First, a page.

I’ve been working on a feature profiling busy, high-profile people who manage to fit workouts into their schedule, and have gotten to the point that common themes are emerging. The most popular sentiment is also the easiest to replicate: Just do *something.*
Sports psychologist and “mental toughness trainer” Alison Arnold finds this sentiment important enough to make it into an acronym, J.D.S., in a write-up offering motivational tips and tricks. And I find it important enough to withstand a workout that I truly find boring: the stationary bike.
If I had all the time and resources in the world, I’d alternate swimming, running and lifting, maybe throwing in a yoga class and a weekly overnight backpacking trip for variety. But I don’t, so once a week or so, when I’ve punted on all other workout options, I grab some reading material (usually, these days, my Outdoor Emergency Care book), walk down to the little mini-gym in my condo complex and park myself on the stationary bike for 30 minutes to an hour, pedaling while I read in the ultimate act of multi-tasking.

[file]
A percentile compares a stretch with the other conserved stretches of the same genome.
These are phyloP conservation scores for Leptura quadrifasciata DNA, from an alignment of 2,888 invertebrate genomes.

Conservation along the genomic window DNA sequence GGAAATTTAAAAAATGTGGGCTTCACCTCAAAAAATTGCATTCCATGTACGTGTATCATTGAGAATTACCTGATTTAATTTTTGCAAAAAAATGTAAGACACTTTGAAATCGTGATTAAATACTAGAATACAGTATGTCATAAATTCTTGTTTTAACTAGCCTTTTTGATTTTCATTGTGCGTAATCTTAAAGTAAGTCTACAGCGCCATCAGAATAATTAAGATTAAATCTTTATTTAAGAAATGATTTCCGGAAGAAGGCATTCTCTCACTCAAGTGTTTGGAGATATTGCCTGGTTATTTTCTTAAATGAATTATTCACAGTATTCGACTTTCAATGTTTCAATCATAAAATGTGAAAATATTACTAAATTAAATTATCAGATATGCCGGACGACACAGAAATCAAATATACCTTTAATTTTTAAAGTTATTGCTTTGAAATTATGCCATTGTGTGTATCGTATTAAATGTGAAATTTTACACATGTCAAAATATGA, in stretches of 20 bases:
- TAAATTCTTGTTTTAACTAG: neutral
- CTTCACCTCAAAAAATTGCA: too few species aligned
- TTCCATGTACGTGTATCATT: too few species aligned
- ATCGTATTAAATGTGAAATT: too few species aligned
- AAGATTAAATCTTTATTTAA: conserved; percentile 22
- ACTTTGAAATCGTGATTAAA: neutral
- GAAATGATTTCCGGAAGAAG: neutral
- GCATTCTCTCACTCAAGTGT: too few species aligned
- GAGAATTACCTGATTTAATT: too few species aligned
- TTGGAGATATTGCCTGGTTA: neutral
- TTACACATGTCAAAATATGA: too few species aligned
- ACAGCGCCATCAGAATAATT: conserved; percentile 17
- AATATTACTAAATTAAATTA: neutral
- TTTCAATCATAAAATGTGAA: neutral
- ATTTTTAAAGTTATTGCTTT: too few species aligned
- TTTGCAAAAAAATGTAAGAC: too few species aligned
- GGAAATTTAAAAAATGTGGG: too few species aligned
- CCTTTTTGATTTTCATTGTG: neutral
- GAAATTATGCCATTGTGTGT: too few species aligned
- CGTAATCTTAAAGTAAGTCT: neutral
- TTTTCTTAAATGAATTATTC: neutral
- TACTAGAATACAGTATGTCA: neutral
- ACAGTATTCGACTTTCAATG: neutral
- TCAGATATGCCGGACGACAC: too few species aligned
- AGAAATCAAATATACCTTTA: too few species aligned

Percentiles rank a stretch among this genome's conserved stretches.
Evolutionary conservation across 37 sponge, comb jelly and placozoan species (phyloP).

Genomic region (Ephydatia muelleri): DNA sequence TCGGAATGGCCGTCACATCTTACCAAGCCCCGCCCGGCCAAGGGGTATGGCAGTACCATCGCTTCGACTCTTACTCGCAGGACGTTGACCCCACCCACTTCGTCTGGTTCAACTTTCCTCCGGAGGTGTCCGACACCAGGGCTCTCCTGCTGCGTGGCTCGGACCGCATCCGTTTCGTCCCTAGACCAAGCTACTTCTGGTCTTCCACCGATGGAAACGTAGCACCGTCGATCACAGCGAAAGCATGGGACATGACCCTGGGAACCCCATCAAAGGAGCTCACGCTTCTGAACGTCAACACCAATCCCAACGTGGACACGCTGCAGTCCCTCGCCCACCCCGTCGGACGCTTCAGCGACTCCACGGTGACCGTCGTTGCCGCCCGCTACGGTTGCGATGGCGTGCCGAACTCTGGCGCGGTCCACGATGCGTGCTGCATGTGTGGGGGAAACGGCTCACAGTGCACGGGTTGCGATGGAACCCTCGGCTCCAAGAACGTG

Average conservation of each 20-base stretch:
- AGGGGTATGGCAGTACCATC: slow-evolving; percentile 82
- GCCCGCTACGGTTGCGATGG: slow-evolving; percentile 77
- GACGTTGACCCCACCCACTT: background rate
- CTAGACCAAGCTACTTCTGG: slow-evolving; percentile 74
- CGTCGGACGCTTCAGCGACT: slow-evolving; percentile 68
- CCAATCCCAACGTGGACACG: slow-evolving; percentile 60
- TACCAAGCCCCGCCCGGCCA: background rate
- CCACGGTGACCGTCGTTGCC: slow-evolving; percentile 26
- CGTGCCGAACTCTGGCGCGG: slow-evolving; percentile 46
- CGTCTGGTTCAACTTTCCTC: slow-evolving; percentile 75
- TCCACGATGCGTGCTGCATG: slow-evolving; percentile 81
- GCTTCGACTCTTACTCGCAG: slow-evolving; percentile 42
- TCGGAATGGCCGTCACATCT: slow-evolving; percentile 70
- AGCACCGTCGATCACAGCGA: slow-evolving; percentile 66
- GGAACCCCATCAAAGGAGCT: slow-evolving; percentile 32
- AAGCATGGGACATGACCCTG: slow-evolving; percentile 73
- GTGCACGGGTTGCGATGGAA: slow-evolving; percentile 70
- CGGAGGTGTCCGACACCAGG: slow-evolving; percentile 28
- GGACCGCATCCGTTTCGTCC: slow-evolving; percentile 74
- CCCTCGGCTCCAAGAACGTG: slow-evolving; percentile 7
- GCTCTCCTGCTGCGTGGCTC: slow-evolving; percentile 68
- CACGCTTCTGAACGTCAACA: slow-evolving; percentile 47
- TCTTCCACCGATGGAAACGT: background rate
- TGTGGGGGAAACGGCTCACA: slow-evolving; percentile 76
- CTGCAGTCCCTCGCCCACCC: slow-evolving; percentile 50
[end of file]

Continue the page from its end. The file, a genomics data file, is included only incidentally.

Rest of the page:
It’s not my favorite form of exercise, but it’s saved me from doing nothing on many days when a nice, leisurely swim just didn’t work out. The recumbent stationary bike is also ideal for cross-training through injuries, as it’s low-impact and easy on my IT band, unlike regular bikes.
What do you do for exercise on those “just do something” days?
3 responses to “Workout of the week: just do *something*”
I go to the stationary bike too. There is one in my office gym and when I’m super busy, I just try to get down there for 20 minutes. Better than nothing!
i made a mini-goal for october to do at least 30min of exercise everyday. running, of course, is the main thing, but anything counts. biking, yoga, weights, a workout dvd, walking – as long as i’m moving for 30 minutes!
I love just going for a brisk walk. Something about getting the heart rate up and your legs in a rhythm is all you really, truly need to lift your mood and getting some fresh air is an extra bonus.